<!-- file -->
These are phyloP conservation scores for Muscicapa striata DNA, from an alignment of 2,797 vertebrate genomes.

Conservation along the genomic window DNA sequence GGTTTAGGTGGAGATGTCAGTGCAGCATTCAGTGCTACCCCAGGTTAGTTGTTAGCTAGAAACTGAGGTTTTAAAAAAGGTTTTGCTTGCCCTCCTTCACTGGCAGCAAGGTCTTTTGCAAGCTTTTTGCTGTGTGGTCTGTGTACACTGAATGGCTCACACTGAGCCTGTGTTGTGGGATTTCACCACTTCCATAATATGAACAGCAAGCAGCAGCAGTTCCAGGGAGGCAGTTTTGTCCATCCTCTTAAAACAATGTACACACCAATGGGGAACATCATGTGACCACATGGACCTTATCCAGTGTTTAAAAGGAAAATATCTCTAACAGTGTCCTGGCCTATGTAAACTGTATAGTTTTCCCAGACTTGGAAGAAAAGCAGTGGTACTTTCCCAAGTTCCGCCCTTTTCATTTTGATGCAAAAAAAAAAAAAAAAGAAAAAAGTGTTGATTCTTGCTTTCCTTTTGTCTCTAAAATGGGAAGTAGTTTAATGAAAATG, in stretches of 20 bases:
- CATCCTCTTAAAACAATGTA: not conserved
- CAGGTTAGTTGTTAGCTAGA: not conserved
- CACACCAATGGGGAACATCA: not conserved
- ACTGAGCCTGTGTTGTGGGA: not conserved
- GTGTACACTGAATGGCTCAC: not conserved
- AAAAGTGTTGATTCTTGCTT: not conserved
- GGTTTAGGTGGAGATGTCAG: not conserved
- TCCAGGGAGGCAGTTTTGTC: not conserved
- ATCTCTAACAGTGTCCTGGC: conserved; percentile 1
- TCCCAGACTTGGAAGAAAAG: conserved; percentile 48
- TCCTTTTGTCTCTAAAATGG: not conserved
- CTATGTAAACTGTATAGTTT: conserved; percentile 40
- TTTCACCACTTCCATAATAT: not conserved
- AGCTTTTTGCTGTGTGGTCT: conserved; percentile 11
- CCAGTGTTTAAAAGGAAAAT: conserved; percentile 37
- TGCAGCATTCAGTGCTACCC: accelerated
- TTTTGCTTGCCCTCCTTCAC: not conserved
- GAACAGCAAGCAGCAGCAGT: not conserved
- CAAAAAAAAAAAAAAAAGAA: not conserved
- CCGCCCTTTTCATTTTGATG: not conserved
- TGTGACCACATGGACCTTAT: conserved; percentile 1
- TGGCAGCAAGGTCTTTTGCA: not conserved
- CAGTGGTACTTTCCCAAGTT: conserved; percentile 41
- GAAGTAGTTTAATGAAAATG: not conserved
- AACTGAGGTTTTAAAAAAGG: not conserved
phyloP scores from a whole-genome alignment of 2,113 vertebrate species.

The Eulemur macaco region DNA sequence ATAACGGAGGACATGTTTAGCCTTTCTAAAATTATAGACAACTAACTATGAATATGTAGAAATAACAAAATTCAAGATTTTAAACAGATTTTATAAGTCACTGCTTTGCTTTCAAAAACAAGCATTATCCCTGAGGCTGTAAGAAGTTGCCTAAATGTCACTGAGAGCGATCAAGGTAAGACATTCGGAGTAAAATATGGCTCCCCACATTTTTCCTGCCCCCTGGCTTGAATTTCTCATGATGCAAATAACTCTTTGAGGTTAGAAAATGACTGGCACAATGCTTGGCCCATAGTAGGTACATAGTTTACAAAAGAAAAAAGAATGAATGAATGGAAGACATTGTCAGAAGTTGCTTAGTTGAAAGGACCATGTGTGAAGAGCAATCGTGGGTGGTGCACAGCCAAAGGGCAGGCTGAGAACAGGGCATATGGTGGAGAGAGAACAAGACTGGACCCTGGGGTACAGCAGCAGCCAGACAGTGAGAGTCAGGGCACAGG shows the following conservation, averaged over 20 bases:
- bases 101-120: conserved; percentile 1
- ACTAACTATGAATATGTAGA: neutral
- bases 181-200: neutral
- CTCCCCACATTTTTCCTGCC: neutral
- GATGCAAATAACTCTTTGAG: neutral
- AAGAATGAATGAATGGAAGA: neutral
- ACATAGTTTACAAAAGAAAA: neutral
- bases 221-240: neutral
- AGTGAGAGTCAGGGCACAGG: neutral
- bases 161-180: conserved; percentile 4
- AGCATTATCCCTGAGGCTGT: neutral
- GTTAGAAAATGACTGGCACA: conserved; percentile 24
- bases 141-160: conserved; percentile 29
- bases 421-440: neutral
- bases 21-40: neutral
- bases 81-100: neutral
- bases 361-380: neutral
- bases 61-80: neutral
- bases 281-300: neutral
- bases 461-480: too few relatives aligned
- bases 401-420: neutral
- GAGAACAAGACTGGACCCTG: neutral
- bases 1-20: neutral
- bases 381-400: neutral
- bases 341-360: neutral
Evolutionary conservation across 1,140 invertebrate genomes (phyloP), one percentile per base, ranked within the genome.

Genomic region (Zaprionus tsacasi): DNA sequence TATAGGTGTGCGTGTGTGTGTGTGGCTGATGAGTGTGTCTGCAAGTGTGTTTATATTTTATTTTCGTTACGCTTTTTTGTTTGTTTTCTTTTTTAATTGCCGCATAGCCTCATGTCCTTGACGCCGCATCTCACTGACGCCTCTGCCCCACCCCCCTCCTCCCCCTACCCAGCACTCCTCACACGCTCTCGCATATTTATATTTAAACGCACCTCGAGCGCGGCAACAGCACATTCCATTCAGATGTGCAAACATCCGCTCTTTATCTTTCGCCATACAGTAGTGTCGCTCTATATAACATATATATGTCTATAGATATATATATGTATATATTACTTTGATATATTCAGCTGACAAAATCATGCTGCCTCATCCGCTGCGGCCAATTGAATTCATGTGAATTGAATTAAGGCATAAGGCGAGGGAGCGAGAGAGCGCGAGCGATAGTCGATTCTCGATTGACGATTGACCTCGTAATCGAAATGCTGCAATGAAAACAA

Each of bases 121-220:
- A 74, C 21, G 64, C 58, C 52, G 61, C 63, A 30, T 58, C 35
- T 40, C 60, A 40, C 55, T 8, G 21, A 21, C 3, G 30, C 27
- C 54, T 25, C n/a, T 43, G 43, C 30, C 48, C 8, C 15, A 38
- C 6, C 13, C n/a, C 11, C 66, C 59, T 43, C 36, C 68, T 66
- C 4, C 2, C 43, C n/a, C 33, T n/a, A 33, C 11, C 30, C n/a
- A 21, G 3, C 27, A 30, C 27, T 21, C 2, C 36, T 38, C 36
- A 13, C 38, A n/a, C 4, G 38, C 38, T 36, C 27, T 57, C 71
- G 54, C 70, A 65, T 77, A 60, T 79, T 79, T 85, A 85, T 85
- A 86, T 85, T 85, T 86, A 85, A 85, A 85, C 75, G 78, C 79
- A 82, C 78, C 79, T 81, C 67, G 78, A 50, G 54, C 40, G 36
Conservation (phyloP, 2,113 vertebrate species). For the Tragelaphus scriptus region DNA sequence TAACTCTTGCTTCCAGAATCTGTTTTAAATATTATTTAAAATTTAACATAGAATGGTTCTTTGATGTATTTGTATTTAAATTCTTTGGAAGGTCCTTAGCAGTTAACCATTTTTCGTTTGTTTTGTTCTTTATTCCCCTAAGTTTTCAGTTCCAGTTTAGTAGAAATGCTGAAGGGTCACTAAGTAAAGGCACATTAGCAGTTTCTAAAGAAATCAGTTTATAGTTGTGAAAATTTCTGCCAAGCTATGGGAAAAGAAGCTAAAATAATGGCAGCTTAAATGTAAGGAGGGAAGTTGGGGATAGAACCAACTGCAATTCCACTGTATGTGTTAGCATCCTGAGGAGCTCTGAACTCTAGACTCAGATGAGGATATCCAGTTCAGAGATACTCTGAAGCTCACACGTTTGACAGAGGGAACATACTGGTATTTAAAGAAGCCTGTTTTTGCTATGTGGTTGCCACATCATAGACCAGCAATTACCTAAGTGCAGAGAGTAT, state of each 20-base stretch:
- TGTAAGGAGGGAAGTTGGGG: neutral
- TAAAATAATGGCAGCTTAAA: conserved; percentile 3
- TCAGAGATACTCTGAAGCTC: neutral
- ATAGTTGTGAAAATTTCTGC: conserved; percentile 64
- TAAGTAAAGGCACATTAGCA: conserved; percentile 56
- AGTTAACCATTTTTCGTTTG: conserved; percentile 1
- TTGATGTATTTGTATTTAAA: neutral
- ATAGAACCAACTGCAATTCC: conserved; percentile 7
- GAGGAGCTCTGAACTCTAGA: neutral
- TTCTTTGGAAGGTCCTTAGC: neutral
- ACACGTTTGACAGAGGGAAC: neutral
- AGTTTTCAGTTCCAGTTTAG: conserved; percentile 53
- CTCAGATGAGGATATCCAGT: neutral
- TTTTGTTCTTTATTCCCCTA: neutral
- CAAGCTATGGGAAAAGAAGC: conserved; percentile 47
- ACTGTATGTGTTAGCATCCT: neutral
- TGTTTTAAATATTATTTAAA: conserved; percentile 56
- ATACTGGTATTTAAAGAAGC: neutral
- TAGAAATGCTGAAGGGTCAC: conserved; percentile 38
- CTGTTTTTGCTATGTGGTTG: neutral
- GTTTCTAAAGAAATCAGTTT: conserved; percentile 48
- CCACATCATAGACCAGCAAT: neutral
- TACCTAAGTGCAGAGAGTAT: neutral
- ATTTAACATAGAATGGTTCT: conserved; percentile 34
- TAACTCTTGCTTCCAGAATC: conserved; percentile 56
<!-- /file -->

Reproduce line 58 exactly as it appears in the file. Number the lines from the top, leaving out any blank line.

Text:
- A 74, C 21, G 64, C 58, C 52, G 61, C 63, A 30, T 58, C 35